The Goodyear Tire & Rubber Company (GT), Bridgestone Corp (ADR) (BRDCY), Continental AG (ADR) (CTTAY): Kicking The Tires

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Tire producers have been performing well lately. Since April, The Goodyear Tire & Rubber Company (NASDAQ:GT) is up 57.7%, while Bridgestone Corp (ADR) (OTCMKTS:BRDCY),  is up 40% YoY. Germany’s blue-chip index, the DAX, gained 29% in 2012; a company that receives approximately 30% of its revenue from selling tires, Continental AG (ADR) (OTCMKTS:CTTAY), gained 82% that year and was the index’s best performer. Buying any one of these stocks six months ago would have produced solid results.

The Goodyear Tire & Rubber Company (NASDAQ:GT)

Are they cheap based on past averages?

All three companies have long histories. Bridgestone Corp (ADR) (OTCMKTS:BRDCY), the youngest, is 82 years old, while Continental AG (ADR) (OTCMKTS:CTTAY) and The Goodyear Tire & Rubber Company (NASDAQ:GT) both began doing business in the 19th century. All three companies also appear expensive relative to their profits from the past few years.

  Bridgestone     Goodyear      Continental   
Market Cap:         $27B     $4.6B        $32B
Revenue (2012):      $30.85B     $21B      $43.75B
Revenue 4 year CAGR:       Decline      1.9%         7.8%
P/E Ratio*:         38.1      25.2         25.4
Net Profit Margin (TTM):         6.9%     1.75%         6.5%

*Using 3 year average normalized, diluted earnings

While it isn’t a perfect indicator, a company’s price relative to its 3 year average diluted net income can still be very informative. A P/E ratio of over 25 doesn’t always signal an expensive stock. But suppose a company has barely been growing revenues for the past 4 years, with margins under 10%. Buying a company with low margins, low revenue growth, and a P/E ratio over 25 doesn’t usually produce great results.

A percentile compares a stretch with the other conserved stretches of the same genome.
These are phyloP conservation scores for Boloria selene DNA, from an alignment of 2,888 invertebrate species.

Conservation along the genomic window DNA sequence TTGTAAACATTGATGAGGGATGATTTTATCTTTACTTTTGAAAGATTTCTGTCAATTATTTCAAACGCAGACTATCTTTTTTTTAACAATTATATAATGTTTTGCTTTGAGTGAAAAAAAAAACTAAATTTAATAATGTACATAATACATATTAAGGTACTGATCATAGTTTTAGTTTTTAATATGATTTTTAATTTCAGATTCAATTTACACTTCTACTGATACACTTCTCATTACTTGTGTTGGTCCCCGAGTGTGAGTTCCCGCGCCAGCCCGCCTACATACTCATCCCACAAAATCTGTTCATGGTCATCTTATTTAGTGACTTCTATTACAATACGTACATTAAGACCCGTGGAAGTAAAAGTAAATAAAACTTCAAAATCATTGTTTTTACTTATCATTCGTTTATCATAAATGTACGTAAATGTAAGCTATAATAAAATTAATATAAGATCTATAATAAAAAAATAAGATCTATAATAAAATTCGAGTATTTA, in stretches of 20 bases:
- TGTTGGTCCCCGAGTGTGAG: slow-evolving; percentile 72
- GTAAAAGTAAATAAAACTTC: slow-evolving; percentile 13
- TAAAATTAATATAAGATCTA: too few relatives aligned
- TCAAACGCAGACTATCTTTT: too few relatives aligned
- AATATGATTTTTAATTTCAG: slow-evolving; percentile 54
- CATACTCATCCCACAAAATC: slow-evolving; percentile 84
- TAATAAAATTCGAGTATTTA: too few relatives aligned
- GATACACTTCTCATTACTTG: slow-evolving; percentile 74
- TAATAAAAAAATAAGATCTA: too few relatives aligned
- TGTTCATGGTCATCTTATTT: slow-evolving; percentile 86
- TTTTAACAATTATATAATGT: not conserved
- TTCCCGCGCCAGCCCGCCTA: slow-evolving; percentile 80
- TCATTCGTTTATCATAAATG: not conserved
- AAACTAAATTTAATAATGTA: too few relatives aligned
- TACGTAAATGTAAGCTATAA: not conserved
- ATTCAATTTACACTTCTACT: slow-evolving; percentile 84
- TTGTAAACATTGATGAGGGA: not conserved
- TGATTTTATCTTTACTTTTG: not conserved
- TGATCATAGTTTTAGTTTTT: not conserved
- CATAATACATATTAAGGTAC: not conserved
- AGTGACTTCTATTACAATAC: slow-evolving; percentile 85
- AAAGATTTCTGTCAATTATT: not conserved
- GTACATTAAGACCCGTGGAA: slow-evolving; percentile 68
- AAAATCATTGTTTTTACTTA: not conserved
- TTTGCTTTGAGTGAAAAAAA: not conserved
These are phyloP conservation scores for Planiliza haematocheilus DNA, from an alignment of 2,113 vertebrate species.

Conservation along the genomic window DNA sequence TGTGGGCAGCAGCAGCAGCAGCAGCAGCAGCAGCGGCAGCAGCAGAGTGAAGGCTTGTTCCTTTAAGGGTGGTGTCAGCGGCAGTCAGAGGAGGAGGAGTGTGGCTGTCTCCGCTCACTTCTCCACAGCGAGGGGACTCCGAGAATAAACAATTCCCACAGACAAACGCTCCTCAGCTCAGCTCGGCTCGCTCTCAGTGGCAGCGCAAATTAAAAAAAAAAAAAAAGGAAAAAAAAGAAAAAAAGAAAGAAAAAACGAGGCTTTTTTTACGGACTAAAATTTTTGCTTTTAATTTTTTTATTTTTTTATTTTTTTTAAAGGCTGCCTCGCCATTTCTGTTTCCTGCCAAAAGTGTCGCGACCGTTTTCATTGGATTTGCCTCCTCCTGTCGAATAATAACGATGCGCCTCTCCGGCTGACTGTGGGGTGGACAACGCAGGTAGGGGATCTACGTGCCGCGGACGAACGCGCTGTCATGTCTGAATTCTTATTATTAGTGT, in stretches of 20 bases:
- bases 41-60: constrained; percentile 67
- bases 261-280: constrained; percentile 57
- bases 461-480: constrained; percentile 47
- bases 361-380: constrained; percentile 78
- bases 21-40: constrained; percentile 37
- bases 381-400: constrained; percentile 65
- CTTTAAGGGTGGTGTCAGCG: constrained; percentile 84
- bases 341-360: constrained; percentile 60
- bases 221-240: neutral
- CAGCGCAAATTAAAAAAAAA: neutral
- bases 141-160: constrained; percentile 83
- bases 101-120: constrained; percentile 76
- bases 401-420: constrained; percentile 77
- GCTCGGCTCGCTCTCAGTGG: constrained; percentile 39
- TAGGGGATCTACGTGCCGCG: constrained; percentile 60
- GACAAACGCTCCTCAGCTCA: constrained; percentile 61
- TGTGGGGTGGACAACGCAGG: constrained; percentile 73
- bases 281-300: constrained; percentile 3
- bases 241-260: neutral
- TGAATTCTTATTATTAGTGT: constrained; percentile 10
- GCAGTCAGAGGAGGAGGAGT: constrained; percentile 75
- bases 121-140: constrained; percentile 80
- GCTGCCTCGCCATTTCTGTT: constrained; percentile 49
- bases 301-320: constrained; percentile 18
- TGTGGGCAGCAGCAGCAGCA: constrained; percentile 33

How do the balance sheets look

An exceptional amount of balance sheet value could still make one of these companies a solid buy at current prices–but do any of these companies have that?

   Bridgestone       Goodyear       Continental   
Working Capital:        $7.5B      $3.18B      ($806M)
Share Price:        $67.64      $18.84       $160.02
Tangible Book Value Per Share:        $39.8     Negative       $13.91
Total Debt To Equity:           0.4         9.1           1.1
 Equity:       $16.2B      $715M       $11.7B

The Goodyear Tire & Rubber Company (NASDAQ:GT)’s massive $6.53 billion debt load is equal to 142% of its market cap. Said debt is also far larger than Goodyear’s sliver of equity, which would not exist without its intangible assets. Goodyear may have the lowest P/E ratio of this group, which is still pretty high, but it has the lowest margin by far, and its balance sheet is by far the weakest.

Continental AG (ADR) (OTCMKTS:CTTAY) is very expensive relative to its tangible book value, although the company isn’t overburdened with debt. It isn’t a bad buy based on its high tangible book ratio alone, though.

With the lowest debt to equity ratio and the most tangible book value per share, Bridgestone Corp (ADR) (OTCMKTS:BRDCY) has the strongest balance sheet among these companies. The difference between Bridgestone’s equity, which includes $400 million of intangible assets, and its market price is still $10.8 billion.

What’s the potential for earnings growth

At Bridgestone Corp (ADR) (OTCMKTS:BRDCY) and The Goodyear Tire & Rubber Company (NASDAQ:GT), tire sales comprise 84% of revenues. Sales declined between 2010 and 2012 in all four of Goodyear’s major geographical segments. Bridgestone also has four geographical segments–since 2010 the company’s domestic sales have been relatively flat, sales in Europe have surprisingly not declined, and sales to the Americas have increased slightly.

Bridgestone Corp (ADR) (OTCMKTS:BRDCY) managed to grow revenues by 14.5% between 1H 2012 and 1H 2013, and also grew net income by 56% during that period. The company’s CEO believes the tire market will only continue to become more fiercely competitive, putting pressure on the company. Bridgestone does have the best margins and sales among tire-makers. Recent results suggest the company will maintain that status.

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